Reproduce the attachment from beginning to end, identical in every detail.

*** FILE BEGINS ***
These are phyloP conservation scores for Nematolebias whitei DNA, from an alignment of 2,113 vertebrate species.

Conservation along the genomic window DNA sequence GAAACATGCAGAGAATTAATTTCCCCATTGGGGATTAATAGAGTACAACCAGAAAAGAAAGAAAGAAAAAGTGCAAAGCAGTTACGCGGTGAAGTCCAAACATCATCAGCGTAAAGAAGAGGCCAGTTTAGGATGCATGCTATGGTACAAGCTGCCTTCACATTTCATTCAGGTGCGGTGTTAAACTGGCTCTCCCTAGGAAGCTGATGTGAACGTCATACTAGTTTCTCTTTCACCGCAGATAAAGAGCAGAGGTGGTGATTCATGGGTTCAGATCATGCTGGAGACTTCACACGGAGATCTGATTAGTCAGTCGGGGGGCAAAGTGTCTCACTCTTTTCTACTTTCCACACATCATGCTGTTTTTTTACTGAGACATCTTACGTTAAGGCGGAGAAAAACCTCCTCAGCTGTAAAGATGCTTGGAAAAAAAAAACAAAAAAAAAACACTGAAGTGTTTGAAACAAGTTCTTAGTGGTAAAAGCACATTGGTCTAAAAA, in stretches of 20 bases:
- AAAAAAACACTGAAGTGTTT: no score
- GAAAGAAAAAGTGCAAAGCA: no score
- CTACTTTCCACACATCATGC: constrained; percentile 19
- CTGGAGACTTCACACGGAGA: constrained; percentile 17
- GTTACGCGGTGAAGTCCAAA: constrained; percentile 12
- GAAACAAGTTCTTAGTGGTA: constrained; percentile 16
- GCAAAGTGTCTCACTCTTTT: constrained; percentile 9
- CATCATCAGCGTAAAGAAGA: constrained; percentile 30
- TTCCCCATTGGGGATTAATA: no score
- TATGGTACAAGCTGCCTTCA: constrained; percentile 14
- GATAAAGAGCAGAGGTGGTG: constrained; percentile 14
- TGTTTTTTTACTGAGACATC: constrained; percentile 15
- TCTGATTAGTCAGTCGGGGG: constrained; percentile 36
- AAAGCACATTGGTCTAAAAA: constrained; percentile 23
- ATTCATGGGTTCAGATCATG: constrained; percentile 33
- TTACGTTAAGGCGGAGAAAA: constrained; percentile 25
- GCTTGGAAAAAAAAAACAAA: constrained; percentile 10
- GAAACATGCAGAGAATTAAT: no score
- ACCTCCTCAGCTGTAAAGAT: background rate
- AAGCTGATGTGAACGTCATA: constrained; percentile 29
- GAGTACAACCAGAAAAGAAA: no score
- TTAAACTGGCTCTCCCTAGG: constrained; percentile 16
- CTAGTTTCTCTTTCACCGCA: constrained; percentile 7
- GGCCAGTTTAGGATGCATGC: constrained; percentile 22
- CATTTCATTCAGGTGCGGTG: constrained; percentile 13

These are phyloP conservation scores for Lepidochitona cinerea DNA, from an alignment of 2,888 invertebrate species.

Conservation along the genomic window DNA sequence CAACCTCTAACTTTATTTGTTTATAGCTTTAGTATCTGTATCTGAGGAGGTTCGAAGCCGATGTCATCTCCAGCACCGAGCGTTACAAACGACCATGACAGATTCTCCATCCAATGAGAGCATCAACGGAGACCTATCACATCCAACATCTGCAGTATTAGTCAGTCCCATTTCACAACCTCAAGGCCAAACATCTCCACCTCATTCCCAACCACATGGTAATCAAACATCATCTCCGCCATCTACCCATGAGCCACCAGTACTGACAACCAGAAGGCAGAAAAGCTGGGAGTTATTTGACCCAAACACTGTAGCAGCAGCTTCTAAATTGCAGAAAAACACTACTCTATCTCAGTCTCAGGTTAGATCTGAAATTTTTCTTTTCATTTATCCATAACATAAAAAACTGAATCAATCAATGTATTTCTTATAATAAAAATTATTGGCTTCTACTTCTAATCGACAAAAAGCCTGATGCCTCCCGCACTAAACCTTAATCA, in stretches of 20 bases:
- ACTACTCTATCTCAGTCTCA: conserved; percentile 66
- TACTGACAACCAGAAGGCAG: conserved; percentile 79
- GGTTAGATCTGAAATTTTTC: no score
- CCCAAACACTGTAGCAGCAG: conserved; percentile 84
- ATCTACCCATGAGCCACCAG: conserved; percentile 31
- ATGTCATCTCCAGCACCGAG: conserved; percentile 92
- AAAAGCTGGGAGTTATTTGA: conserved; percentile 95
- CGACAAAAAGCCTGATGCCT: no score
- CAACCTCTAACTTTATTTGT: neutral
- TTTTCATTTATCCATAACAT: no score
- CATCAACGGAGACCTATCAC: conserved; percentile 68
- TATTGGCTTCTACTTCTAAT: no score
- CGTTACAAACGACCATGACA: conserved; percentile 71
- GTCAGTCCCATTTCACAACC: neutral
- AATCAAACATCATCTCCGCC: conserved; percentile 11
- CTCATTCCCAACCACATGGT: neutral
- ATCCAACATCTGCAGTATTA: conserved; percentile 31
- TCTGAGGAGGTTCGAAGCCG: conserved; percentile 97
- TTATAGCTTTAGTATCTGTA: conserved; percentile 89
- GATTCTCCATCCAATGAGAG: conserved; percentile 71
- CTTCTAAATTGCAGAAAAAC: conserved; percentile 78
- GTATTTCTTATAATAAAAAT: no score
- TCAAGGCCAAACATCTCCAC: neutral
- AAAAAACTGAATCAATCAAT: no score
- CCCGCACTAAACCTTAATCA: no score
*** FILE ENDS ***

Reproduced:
These are phyloP conservation scores for Nematolebias whitei DNA, from an alignment of 2,113 vertebrate species.

Conservation along the genomic window DNA sequence GAAACATGCAGAGAATTAATTTCCCCATTGGGGATTAATAGAGTACAACCAGAAAAGAAAGAAAGAAAAAGTGCAAAGCAGTTACGCGGTGAAGTCCAAACATCATCAGCGTAAAGAAGAGGCCAGTTTAGGATGCATGCTATGGTACAAGCTGCCTTCACATTTCATTCAGGTGCGGTGTTAAACTGGCTCTCCCTAGGAAGCTGATGTGAACGTCATACTAGTTTCTCTTTCACCGCAGATAAAGAGCAGAGGTGGTGATTCATGGGTTCAGATCATGCTGGAGACTTCACACGGAGATCTGATTAGTCAGTCGGGGGGCAAAGTGTCTCACTCTTTTCTACTTTCCACACATCATGCTGTTTTTTTACTGAGACATCTTACGTTAAGGCGGAGAAAAACCTCCTCAGCTGTAAAGATGCTTGGAAAAAAAAAACAAAAAAAAAACACTGAAGTGTTTGAAACAAGTTCTTAGTGGTAAAAGCACATTGGTCTAAAAA, in stretches of 20 bases:
- AAAAAAACACTGAAGTGTTT: no score
- GAAAGAAAAAGTGCAAAGCA: no score
- CTACTTTCCACACATCATGC: constrained; percentile 19
- CTGGAGACTTCACACGGAGA: constrained; percentile 17
- GTTACGCGGTGAAGTCCAAA: constrained; percentile 12
- GAAACAAGTTCTTAGTGGTA: constrained; percentile 16
- GCAAAGTGTCTCACTCTTTT: constrained; percentile 9
- CATCATCAGCGTAAAGAAGA: constrained; percentile 30
- TTCCCCATTGGGGATTAATA: no score
- TATGGTACAAGCTGCCTTCA: constrained; percentile 14
- GATAAAGAGCAGAGGTGGTG: constrained; percentile 14
- TGTTTTTTTACTGAGACATC: constrained; percentile 15
- TCTGATTAGTCAGTCGGGGG: constrained; percentile 36
- AAAGCACATTGGTCTAAAAA: constrained; percentile 23
- ATTCATGGGTTCAGATCATG: constrained; percentile 33
- TTACGTTAAGGCGGAGAAAA: constrained; percentile 25
- GCTTGGAAAAAAAAAACAAA: constrained; percentile 10
- GAAACATGCAGAGAATTAAT: no score
- ACCTCCTCAGCTGTAAAGAT: background rate
- AAGCTGATGTGAACGTCATA: constrained; percentile 29
- GAGTACAACCAGAAAAGAAA: no score
- TTAAACTGGCTCTCCCTAGG: constrained; percentile 16
- CTAGTTTCTCTTTCACCGCA: constrained; percentile 7
- GGCCAGTTTAGGATGCATGC: constrained; percentile 22
- CATTTCATTCAGGTGCGGTG: constrained; percentile 13

These are phyloP conservation scores for Lepidochitona cinerea DNA, from an alignment of 2,888 invertebrate species.

Conservation along the genomic window DNA sequence CAACCTCTAACTTTATTTGTTTATAGCTTTAGTATCTGTATCTGAGGAGGTTCGAAGCCGATGTCATCTCCAGCACCGAGCGTTACAAACGACCATGACAGATTCTCCATCCAATGAGAGCATCAACGGAGACCTATCACATCCAACATCTGCAGTATTAGTCAGTCCCATTTCACAACCTCAAGGCCAAACATCTCCACCTCATTCCCAACCACATGGTAATCAAACATCATCTCCGCCATCTACCCATGAGCCACCAGTACTGACAACCAGAAGGCAGAAAAGCTGGGAGTTATTTGACCCAAACACTGTAGCAGCAGCTTCTAAATTGCAGAAAAACACTACTCTATCTCAGTCTCAGGTTAGATCTGAAATTTTTCTTTTCATTTATCCATAACATAAAAAACTGAATCAATCAATGTATTTCTTATAATAAAAATTATTGGCTTCTACTTCTAATCGACAAAAAGCCTGATGCCTCCCGCACTAAACCTTAATCA, in stretches of 20 bases:
- ACTACTCTATCTCAGTCTCA: conserved; percentile 66
- TACTGACAACCAGAAGGCAG: conserved; percentile 79
- GGTTAGATCTGAAATTTTTC: no score
- CCCAAACACTGTAGCAGCAG: conserved; percentile 84
- ATCTACCCATGAGCCACCAG: conserved; percentile 31
- ATGTCATCTCCAGCACCGAG: conserved; percentile 92
- AAAAGCTGGGAGTTATTTGA: conserved; percentile 95
- CGACAAAAAGCCTGATGCCT: no score
- CAACCTCTAACTTTATTTGT: neutral
- TTTTCATTTATCCATAACAT: no score
- CATCAACGGAGACCTATCAC: conserved; percentile 68
- TATTGGCTTCTACTTCTAAT: no score
- CGTTACAAACGACCATGACA: conserved; percentile 71
- GTCAGTCCCATTTCACAACC: neutral
- AATCAAACATCATCTCCGCC: conserved; percentile 11
- CTCATTCCCAACCACATGGT: neutral
- ATCCAACATCTGCAGTATTA: conserved; percentile 31
- TCTGAGGAGGTTCGAAGCCG: conserved; percentile 97
- TTATAGCTTTAGTATCTGTA: conserved; percentile 89
- GATTCTCCATCCAATGAGAG: conserved; percentile 71
- CTTCTAAATTGCAGAAAAAC: conserved; percentile 78
- GTATTTCTTATAATAAAAAT: no score
- TCAAGGCCAAACATCTCCAC: neutral
- AAAAAACTGAATCAATCAAT: no score
- CCCGCACTAAACCTTAATCA: no score